The crossover network is a minimalist fist order design that uses only one electronic component per driver to minimize the amount circuitry and its effect on the music signal. This approach to circuit design is considered desirable by the audiophile market where it is generally believed that more electronic components in the circuit path only serves to deteriorate the signal. The downside to such a minimalist approach is that it is more difficult to meld driver behavior for smooth response that often outweighs any advantages from simplicity in the electronics to the overall speaker performance.
The tweeter uses the Natutilus tapered tube, a tube loading assembly, derived from the flagship Nautilus speaker system, which incorporates an internal inverse horn concept to improve clarity. A short conical section is used to dampen back emissions from the tweeter by reflecting the waves inwards to an absorptive lining. The intent is to eliminate phase problems associated with the rear emissions when they are reflected forward from the back of a speaker.
B&W refers to the tuned port as a ‘Flowport,’ which unlike common designs is dimpled in a similar fashion to a golf ball. What the dimples do is affect the relationship between laminar (smooth) and turbulent airflow, characterized by the Reynolds Number in fluid mechanics, through the port. The dimples increase the critical velocity at which airflow would become turbulent and begin to make those unmusical noises that are often associated with poor port designs. Also included with the speakers is a pair of short foam tubes. B&W recommends inserting these appliances into the rear ports when the speakers are to be used close to a wall to help balance reflected bass output from the port with some added absorption.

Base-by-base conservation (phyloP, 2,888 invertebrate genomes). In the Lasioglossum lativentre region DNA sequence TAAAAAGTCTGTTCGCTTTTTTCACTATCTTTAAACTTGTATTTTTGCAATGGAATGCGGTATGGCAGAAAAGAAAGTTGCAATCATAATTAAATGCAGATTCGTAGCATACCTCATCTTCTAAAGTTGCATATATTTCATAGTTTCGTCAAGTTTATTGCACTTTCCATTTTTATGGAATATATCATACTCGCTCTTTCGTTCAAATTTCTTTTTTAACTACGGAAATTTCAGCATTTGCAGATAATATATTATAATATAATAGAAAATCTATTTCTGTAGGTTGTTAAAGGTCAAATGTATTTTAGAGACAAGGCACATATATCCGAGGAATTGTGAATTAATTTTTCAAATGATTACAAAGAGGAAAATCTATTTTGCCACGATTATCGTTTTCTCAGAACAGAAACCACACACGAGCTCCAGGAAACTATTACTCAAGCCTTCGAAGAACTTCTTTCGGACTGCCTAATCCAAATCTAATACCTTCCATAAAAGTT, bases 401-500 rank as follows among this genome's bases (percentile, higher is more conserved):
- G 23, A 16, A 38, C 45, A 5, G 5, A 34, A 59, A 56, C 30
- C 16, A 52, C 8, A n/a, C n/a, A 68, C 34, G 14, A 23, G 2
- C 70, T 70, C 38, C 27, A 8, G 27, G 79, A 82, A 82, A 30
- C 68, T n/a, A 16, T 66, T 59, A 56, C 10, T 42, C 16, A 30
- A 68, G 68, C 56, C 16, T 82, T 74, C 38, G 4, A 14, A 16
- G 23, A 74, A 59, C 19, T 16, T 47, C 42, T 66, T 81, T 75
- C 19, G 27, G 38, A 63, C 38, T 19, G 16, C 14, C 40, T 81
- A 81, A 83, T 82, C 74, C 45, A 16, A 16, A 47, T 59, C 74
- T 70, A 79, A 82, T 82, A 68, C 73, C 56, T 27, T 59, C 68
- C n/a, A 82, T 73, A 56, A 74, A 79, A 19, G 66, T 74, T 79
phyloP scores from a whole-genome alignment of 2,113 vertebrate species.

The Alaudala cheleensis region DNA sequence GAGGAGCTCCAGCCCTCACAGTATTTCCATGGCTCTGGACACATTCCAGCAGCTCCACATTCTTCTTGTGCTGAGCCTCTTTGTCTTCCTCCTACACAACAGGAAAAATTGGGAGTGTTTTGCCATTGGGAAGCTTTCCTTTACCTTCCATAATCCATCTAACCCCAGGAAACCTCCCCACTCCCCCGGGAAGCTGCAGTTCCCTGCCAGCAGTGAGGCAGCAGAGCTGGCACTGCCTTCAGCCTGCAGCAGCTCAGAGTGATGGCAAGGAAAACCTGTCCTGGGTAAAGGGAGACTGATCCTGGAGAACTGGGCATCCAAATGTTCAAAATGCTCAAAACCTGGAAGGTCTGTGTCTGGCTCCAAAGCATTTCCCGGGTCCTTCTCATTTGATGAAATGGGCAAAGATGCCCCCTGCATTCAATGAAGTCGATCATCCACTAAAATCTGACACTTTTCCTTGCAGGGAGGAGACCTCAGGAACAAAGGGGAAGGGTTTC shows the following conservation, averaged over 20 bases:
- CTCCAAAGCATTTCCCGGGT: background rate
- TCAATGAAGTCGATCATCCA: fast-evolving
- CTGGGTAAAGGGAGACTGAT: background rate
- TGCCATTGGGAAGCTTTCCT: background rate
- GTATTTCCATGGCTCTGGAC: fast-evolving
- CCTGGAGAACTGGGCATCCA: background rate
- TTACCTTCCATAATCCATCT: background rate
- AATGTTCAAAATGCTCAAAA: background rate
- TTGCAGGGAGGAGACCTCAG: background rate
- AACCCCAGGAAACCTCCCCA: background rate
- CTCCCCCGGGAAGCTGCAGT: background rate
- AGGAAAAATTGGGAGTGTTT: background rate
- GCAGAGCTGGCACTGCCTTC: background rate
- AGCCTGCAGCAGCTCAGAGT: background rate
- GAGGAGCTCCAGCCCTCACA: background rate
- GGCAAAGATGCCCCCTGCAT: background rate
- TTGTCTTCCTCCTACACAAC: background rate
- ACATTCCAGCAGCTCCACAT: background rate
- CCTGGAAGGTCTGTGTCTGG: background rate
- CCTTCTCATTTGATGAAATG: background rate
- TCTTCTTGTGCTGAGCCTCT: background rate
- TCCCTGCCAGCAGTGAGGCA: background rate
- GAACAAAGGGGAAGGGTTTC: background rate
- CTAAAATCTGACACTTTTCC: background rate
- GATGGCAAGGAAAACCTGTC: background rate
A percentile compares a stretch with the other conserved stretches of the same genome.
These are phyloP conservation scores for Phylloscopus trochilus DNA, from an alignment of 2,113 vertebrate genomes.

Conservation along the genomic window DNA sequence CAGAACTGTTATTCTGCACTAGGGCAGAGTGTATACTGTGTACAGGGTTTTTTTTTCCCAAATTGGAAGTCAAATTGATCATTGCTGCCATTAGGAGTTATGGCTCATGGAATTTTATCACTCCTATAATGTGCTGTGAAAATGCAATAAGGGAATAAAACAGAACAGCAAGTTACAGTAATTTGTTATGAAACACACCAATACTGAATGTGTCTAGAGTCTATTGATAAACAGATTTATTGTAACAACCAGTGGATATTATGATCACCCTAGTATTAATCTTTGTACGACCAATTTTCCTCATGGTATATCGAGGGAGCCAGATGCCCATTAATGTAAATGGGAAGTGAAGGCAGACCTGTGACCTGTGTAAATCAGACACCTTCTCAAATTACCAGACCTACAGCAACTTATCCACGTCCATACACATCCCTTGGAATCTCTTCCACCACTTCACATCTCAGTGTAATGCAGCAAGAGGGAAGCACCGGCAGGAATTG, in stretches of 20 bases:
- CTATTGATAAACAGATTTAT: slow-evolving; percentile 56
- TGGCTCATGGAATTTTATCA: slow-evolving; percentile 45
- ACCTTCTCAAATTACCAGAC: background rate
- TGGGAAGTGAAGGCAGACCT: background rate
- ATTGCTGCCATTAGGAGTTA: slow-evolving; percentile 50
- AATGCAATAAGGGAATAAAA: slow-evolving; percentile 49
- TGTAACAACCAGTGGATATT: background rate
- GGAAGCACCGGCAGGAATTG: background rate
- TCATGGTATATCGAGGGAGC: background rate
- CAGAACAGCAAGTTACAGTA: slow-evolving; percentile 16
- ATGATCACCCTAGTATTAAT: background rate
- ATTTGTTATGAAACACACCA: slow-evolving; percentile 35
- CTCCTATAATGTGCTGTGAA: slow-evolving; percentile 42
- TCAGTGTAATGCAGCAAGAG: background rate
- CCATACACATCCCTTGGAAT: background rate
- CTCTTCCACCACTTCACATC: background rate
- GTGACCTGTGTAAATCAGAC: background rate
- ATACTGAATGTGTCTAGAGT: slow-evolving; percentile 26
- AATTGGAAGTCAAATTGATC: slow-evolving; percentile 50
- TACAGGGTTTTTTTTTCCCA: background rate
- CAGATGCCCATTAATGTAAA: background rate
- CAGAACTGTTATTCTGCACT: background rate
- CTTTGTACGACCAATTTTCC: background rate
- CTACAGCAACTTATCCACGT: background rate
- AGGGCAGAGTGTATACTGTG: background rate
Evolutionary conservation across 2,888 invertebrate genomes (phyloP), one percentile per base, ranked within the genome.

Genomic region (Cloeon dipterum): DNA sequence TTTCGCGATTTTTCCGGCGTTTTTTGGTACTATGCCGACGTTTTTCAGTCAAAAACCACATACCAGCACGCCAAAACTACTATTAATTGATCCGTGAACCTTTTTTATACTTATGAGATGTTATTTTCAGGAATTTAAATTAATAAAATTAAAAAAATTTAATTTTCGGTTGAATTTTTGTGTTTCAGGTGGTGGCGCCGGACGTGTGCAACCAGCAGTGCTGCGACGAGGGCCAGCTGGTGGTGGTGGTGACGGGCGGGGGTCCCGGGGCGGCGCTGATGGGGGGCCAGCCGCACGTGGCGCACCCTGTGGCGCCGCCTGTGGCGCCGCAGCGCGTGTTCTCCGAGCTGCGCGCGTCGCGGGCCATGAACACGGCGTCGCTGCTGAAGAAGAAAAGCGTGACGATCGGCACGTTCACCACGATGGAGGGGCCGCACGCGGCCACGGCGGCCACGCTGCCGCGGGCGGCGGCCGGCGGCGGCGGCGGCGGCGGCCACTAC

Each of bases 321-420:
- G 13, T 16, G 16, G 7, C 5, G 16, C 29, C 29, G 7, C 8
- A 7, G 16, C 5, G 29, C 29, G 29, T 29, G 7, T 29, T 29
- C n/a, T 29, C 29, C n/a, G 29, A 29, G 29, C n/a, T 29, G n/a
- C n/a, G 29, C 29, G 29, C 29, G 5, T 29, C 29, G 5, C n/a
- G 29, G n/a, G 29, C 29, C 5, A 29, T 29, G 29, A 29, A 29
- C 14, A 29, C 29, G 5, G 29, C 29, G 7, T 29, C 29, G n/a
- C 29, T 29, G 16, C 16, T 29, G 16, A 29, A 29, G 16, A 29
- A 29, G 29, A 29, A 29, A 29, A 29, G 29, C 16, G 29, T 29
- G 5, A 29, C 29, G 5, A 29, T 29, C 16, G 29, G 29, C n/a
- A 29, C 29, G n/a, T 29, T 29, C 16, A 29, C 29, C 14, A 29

B&W is also well known for its use of DuPont’s Kevlar, a synthetic material best known for its use in bullet proof vests, as a driver material dating back to the introduction of the DM6 loudspeaker 1976. It is an orthotropic fiber, commonly used in composites, that exhibits high internal damping, considerable tensile strength, light weight with a strength to weight ratio greater than steel, but relatively poor compressive strength due to its fiberous nature. Kevlar’s high internal damping lead B&W to patent the use of the material in speaker cones to control standing waves. Kevlar is an interesting choice for application in a dynamic driver, from an engineering standpoint; when I say interesting, I mean challenging.
Much ballyhoo is made about the fact that Kevlar is used in bullet proof armor, which incidentally, has no mechanical similarity as to why Kevlar works well for stopping bullets. The high internal friction of the material that damps out free vibrations is not the mechanism by which the force of an instantaneous impact is redistributed to prevent penetration of a projective. Marketing types don’t understand the difference and they don’t really care as long as it sounds impressive, and they hope the consumer doesn’t understand either.